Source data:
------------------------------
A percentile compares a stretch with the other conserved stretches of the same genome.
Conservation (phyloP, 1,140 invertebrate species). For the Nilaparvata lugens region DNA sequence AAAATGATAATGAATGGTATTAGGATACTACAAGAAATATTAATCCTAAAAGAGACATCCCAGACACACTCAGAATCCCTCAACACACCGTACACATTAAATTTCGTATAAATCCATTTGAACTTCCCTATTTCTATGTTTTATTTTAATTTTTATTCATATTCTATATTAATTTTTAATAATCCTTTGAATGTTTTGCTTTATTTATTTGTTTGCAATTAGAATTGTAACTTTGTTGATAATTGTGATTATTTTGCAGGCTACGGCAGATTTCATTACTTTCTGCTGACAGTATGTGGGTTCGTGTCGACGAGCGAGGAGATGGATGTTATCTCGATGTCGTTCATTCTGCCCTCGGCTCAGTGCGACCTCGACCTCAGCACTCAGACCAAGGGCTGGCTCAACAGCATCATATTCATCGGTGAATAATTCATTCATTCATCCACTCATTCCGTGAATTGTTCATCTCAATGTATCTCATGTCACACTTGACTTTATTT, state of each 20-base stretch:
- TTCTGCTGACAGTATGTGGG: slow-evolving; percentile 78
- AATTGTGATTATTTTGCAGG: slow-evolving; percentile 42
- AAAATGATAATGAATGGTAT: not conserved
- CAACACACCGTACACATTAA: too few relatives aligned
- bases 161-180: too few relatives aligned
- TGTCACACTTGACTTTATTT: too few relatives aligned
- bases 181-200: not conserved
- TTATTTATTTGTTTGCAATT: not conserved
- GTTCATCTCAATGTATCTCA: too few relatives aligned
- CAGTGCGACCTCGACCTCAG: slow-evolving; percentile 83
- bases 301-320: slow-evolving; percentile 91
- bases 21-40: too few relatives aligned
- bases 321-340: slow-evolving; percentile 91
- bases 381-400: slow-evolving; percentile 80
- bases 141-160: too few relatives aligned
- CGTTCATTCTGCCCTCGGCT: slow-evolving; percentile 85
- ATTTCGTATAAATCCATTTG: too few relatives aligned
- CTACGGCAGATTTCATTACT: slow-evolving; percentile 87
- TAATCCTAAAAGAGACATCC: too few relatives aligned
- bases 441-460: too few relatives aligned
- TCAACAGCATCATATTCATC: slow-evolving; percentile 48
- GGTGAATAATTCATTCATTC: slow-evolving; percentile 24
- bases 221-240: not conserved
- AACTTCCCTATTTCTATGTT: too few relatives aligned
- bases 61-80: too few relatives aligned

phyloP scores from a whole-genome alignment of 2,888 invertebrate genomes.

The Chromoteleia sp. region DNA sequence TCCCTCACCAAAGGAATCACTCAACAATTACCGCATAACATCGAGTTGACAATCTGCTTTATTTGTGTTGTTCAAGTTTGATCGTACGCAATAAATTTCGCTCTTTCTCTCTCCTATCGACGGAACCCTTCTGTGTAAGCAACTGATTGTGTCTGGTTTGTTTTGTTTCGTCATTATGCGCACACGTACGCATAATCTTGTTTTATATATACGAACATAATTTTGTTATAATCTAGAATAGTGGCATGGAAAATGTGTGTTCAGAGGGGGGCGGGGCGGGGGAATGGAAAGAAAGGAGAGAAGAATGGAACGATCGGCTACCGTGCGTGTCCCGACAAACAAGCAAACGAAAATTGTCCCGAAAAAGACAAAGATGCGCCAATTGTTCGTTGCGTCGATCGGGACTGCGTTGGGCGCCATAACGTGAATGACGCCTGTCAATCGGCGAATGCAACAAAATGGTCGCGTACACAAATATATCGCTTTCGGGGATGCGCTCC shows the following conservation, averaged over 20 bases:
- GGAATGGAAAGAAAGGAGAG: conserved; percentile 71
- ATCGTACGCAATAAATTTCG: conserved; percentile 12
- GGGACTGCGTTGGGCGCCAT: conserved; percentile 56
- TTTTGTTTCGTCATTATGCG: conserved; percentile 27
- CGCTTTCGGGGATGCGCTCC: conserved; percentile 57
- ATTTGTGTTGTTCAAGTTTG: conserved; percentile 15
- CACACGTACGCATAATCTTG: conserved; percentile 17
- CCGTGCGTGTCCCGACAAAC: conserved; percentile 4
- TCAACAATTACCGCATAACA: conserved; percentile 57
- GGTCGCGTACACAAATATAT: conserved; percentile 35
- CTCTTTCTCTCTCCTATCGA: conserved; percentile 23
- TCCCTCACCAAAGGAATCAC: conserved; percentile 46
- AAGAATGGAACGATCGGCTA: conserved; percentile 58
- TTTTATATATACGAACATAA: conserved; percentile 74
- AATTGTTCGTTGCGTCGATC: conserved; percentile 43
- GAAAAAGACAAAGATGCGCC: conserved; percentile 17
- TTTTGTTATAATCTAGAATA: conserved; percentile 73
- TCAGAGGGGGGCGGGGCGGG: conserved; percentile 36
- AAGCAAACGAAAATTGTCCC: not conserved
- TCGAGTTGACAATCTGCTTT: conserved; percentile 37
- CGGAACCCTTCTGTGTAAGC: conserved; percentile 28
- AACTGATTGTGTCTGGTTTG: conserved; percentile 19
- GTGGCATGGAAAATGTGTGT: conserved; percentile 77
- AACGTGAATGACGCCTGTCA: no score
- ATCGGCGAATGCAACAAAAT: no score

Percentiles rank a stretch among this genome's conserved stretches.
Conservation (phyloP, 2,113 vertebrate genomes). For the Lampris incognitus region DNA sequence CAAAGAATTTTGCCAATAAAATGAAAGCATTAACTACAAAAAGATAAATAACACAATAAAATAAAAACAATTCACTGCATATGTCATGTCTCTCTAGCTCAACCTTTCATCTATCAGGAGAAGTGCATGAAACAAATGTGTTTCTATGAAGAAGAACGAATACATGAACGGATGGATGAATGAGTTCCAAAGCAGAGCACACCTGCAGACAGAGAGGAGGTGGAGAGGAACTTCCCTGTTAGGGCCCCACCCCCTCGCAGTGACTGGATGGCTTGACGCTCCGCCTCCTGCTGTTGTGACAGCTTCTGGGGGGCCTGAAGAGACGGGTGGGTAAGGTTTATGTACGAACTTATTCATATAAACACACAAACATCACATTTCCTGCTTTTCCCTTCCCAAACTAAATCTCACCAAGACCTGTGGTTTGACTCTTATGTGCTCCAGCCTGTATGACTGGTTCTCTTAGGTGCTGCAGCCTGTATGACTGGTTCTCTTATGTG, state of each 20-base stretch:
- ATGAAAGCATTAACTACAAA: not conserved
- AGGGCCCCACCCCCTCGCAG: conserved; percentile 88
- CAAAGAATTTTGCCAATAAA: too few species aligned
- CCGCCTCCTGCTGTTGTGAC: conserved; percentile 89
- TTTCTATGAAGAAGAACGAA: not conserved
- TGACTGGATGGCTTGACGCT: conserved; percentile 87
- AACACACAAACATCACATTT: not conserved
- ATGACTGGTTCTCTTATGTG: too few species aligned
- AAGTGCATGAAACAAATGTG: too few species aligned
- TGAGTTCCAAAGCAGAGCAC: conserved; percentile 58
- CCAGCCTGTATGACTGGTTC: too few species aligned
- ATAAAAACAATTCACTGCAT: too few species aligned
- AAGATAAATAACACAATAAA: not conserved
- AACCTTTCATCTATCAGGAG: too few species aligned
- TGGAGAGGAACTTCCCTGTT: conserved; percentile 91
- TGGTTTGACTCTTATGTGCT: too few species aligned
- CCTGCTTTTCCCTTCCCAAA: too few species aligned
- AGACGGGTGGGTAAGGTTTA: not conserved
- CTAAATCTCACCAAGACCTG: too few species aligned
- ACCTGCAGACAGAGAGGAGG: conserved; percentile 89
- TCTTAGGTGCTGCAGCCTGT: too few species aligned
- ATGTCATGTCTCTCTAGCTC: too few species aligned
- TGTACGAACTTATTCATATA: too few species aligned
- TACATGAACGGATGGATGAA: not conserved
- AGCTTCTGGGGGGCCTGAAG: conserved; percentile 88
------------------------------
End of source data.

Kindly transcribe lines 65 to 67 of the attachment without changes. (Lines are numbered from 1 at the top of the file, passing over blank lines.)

- AAGTGCATGAAACAAATGTG: too few species aligned
- TGAGTTCCAAAGCAGAGCAC: conserved; percentile 58
- CCAGCCTGTATGACTGGTTC: too few species aligned